JPMorgan Earnings Beat Estimates on Mortgage Lending Gains

JPMorgan Chase & Co. (JPM) reported a 3.1 percent drop in earnings, a smaller decline than analysts estimated as mortgage revenue surged and trading almost doubled from the fourth quarter.

First-quarter net income fell to $5.38 billion, or $1.31 a share, from a record $5.56 billion, or $1.28, in the same period a year earlier when there were more shares outstanding, the New York-based company said today in a statement. Per-share profit compared with an average estimate of $1.17 from 28 analysts surveyed by Bloomberg.

JPMorgan, led by Chief Executive Officer Jamie Dimon, 56, benefited from gains in mortgage lending as low interest rates and federal incentive programs encouraged homeowners to refinance. Mortgage fees and related revenue totaled $2 billion, compared with negative revenue of $489 million a year earlier. U.S. lenders made $318 billion in residential mortgages during the first quarter, including $242 billion in refinanced loans, according to the Mortgage Bankers Association.

“This is going to be a strong quarter for anyone who has a big mortgage lending or trading business,” said Paul Miller, an analyst at FBR Capital Markets, before results were released. He said expanded federal programs to aid in refinancings have given the market a boost. “It might be the best quarter in a long time.”

Photographer: Scott Eells/Bloomberg

James "Jamie" Dimon, chief executive officer of JPMorgan Chase & Co., in New York. Close

James "Jamie" Dimon, chief executive officer of JPMorgan Chase & Co., in New York.

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Photographer: Scott Eells/Bloomberg

James "Jamie" Dimon, chief executive officer of JPMorgan Chase & Co., in New York.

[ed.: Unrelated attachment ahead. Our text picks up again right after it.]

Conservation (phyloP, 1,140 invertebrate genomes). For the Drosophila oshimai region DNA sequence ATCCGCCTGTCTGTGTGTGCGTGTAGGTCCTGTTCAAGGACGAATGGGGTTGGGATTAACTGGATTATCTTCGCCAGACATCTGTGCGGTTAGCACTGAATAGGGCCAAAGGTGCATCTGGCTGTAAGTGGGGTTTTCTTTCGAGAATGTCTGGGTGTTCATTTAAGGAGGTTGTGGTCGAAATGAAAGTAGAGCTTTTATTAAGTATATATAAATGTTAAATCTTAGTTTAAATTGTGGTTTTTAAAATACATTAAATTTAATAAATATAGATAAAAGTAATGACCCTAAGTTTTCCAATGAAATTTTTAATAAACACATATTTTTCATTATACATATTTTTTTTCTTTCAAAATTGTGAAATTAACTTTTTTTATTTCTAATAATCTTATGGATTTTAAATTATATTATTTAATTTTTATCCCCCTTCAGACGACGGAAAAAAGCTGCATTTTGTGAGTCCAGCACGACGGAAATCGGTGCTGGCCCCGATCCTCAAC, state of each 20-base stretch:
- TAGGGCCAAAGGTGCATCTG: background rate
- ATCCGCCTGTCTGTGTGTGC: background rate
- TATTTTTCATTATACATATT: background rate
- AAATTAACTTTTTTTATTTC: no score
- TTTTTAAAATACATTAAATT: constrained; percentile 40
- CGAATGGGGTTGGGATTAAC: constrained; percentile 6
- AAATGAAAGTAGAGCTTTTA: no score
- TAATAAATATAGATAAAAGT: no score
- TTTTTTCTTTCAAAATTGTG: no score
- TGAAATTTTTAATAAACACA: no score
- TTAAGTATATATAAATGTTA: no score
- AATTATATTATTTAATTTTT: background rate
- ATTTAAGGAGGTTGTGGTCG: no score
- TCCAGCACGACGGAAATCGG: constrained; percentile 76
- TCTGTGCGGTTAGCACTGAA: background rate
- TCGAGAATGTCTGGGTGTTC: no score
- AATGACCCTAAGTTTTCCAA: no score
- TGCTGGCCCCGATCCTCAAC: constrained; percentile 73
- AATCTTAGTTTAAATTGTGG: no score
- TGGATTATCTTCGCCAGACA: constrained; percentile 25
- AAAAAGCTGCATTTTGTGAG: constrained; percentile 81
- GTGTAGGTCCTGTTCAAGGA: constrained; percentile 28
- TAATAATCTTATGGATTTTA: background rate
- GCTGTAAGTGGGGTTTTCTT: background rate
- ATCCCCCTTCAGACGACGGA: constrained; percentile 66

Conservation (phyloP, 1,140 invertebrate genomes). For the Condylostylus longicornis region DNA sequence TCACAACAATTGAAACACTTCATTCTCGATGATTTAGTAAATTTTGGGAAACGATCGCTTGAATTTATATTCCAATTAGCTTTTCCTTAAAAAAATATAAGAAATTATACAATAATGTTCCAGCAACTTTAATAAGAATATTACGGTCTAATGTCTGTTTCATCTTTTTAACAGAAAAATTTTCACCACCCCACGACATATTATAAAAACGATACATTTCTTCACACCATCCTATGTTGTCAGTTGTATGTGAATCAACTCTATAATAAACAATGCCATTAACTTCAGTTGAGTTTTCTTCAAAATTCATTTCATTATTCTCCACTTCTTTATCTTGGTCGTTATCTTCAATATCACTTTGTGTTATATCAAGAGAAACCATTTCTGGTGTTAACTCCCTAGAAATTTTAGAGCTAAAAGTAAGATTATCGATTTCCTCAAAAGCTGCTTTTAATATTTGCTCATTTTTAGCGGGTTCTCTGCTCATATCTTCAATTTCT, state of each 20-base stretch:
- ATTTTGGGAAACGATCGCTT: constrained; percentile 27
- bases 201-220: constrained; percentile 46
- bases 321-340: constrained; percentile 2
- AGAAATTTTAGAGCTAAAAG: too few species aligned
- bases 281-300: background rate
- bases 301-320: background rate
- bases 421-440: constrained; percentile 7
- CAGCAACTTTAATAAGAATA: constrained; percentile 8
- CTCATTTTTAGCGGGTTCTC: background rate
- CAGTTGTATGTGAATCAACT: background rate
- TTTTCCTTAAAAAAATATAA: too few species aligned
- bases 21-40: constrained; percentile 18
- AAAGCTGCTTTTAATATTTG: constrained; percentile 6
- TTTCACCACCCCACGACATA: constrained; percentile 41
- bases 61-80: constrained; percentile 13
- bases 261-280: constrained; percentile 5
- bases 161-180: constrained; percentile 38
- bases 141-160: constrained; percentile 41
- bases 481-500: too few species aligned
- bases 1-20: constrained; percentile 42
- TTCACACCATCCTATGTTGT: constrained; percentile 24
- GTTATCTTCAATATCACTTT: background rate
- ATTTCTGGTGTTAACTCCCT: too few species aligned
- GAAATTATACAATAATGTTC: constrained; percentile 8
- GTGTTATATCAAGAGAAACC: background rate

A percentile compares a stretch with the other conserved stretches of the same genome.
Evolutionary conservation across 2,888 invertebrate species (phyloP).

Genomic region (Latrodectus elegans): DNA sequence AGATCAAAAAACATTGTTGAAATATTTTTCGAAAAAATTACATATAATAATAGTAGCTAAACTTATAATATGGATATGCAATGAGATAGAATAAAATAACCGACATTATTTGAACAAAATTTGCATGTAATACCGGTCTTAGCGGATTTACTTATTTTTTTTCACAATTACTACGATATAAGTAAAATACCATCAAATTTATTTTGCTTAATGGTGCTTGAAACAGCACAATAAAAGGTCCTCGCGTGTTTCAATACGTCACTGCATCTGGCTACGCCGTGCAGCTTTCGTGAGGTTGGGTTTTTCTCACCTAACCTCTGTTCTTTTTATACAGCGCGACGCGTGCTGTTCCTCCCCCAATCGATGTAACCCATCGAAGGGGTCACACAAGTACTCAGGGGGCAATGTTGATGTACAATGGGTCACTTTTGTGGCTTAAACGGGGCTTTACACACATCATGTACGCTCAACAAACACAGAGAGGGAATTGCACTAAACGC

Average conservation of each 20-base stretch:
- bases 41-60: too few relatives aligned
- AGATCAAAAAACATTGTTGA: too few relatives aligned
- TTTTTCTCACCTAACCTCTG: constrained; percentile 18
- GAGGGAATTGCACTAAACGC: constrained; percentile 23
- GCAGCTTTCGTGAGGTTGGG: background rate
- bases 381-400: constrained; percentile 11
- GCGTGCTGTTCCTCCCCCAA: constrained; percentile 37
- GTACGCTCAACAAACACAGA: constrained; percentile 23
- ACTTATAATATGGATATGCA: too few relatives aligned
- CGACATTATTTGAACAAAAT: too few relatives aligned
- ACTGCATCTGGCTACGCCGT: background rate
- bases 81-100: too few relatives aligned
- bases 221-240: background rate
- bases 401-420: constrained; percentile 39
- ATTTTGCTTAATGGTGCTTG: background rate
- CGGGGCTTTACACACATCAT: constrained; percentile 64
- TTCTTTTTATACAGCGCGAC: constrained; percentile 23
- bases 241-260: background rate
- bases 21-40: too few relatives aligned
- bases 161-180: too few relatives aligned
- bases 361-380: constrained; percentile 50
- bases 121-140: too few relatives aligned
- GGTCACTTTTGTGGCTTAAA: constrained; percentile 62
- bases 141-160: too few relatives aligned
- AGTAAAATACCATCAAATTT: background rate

Fourth Quarter

Profit improved over the fourth quarter, when JPMorgan, the largest U.S. bank, earned $3.73 billion, or 90 cents a share.

“Credit continues to improve on the consumer side in both mortgage and credit card,” Chief Financial Officer Doug Braunstein said on a conference call with journalists. Credit card and mortgage delinquencies fell 36 percent and 25 percent over last year, respectively, he said.

Still, Dimon warned in the statement that fallout from the housing collapse isn’t over.

“We expect to see elevated levels of costs and losses associated with mortgage-related issues for a while longer,” he said.

JPMorgan, which acquired Washington Mutual and Bear Stearns Cos. in 2008, set aside $2.5 billion more toward its litigation costs during the first quarter mostly for mortgage-related lawsuits. Dimon previously told shareholders that the company would be making as much as $24 billion in annual profit if it weren’t for all of its mortgage losses.

Share Performance

JPMorgan fell $1.63, or 3.6 percent, to $43.21 in New York trading at 4:15 p.m. The shares gained 35 percent this year through yesterday, compared with a 24 percent increase for the KBW Bank Index. (BKX)

Revenue rose 6 percent to $26.7 billion from $25.2 billion during the first quarter of last year. Revenue at the investment-banking unit didn’t match last year’s near-record $8.23 billion, falling 11 percent to $7.32 billion. It gained 68 percent from the fourth quarter as financial markets in Europe stabilized.

U.S. banks are in the middle of the industry’s worst two years of revenue growth since the Great Depression, according to Mike Mayo, an analyst with independent research firm CLSA in New York.

Net income in investment banking declined 29 percent, to $1.68 billion in the first quarter from $2.37 billion the year before and $726 million in the fourth quarter.

Fixed Income